16th Century English Propaganda – so good even I (!) knew nothing of this event

https://www.bbc.co.uk/iplayer/episode/m000frf0/royal-historys-biggest-fibs-with-lucy-worsley-series-1-2-the-spanish-armada

Watching Lucy Worsley last night, I was shocked, deeply, to hear of the disastrous Counter Armada of 1599 when more than 20 000 lost their lives, twice the Spanish losses the previous year.

Why shocked? I’ve been reading and watching accounts of the history, of most parts of the globe, for more than 50 years, on a daily basis. Why had I never seen even a mention of this event despite hearing on a yearly basis of the prior Spanish Armada and England’s heroic victory?

I asked friends, some even more history buffs, and none knew of it.

I tried a wee twitter survey. Two out of 41 respondents had. I await detail of from whom, where when?

Dear TuSerati, had you? If so, from whence squire?

For more:

https://reviews.history.ac.uk/review/2312

Is Boris currently reading of this with a view to covering his tracks?

11 thoughts on “16th Century English Propaganda – so good even I (!) knew nothing of this event

  1. Never ever believe the Victor,s records of any conflict
    As always there are 2 sides of every story
    And when you trouble yourself to do so a bright light is shone upon the Victor,s Twisting of Facts

    Liked by 2 people

    1. I was aware of it, but only because I stumbled across it when reading about something else. Probably Phillip II and either a hyperlink caught my eye, or it was one of the three options below a Wikipedia article.

      Liked by 1 person

        1. Drew
          Thought so
          But to add British military adventures are more often than not a litany of terrible
          Mistakes,often turned into
          Glorious affairs
          To name but a few and without going into detail
          Fall of Singapore
          Loss of HMS Prince of Wales & Repulse sunk with
          Mitsibushi Zero,s and their state of the art Torpedos
          3 ignominious defeats in Afghanistan ( exc.recent withdrawal )
          Gallipoli
          Charge of the Light Brigade
          Arnhem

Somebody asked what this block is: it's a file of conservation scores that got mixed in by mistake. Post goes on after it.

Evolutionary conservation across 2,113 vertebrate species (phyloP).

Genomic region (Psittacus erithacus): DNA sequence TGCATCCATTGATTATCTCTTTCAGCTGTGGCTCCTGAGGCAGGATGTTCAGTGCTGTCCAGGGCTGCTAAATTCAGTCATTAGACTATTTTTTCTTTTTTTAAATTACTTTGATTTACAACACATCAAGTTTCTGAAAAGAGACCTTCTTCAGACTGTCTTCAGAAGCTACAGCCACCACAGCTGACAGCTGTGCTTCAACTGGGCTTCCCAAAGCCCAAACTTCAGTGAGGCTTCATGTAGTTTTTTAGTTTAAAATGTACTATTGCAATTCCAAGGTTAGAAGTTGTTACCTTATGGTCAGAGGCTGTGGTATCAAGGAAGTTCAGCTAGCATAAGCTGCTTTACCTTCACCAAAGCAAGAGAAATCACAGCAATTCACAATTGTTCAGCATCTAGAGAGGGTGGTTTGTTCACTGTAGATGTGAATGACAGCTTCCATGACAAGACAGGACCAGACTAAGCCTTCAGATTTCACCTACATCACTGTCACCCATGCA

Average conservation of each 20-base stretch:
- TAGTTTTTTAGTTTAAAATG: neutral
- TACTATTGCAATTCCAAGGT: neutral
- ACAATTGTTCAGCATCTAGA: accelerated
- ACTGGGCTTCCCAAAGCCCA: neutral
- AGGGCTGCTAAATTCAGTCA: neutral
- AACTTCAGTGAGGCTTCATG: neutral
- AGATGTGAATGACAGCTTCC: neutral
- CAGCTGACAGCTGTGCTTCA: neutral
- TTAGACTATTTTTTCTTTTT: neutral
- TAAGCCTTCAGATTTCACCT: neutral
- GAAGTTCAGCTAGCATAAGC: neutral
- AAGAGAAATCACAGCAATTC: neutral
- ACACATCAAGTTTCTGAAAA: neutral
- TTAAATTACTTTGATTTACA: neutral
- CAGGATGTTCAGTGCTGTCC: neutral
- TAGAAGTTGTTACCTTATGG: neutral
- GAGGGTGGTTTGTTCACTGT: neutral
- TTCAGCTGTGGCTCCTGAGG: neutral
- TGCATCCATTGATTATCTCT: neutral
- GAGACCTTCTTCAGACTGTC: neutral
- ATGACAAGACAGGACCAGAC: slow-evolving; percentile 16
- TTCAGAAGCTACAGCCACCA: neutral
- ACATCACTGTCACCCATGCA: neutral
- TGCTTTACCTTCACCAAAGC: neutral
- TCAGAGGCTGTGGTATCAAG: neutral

Blowing up of scarce and desperately needed Hurricanes & Spitfires
          In France during the retreat to Dunkirk and all due to lack of fuel
          Few have no idea just how lucky UK was in Falkands
          Troop ship Canberra was a sitting duck, But Argentian
          Air Force Tactics pathetic
          I could fill a book pertaining to what many portrayed as ” The best armed forces in the World “

          Liked by 1 person

  2. I had not heard of the English Armada, but we heard often and approvingly of Drake and the defeat of the Spanish Armada, when at primary school. This was presented as a ‘good thing’ and an example of Britannia ruling the waves. Nor were we told until later at primary school that it was an English war and that Scotland had no role in it. It was many years later in Vigo I read of how the English PIRATE (sic), Drake, used to hide his ships amongst a chain of islands off the Galician coast to sally forth against Spanish cargo ships. Undoubtedly, history at school in the 1950s and 60s was substantially British/English propaganda.

    Liked by 4 people

  3. We all knew that Britain always defended the independence of little countries eg 1914 “Gallant Little Belgium”. But how many of us were informed that little Iceland was invaded and occupied in 1940 by “Gallant Great Britain.”

    Liked by 3 people

    1. I was on a Royal Navy ship in Reykjavik in 1967. Talking to locals, friendly toward a Scot, about mutual interests.
      They explained it was a sore point that Iceland had a policy of strict neutrality, but the UK and US “insisted” on them “joining” the Allied side.
      Apart from touristy stuff, we visited the huge US Keflavik air base several times, which was supposed to have been removed in 1945 but never was.
      I always thought the “cod war” had its roots in the UK invasion of Iceland.

      Like

  4. Interesting that the peace Treaty with Spain was signed the Year after James of Scotland planted his backside on the English throne, also note that had James had his way and the crowns of Scotland and England been truly United in 1603 the Treaty would have been signed by Scotland, England having been absorbed into a greater Scotland as was the way at that time. I’m guessing, not having watched the program and I apologise if I’m wrong, that this little detail wasn’t mentioned.

    Like

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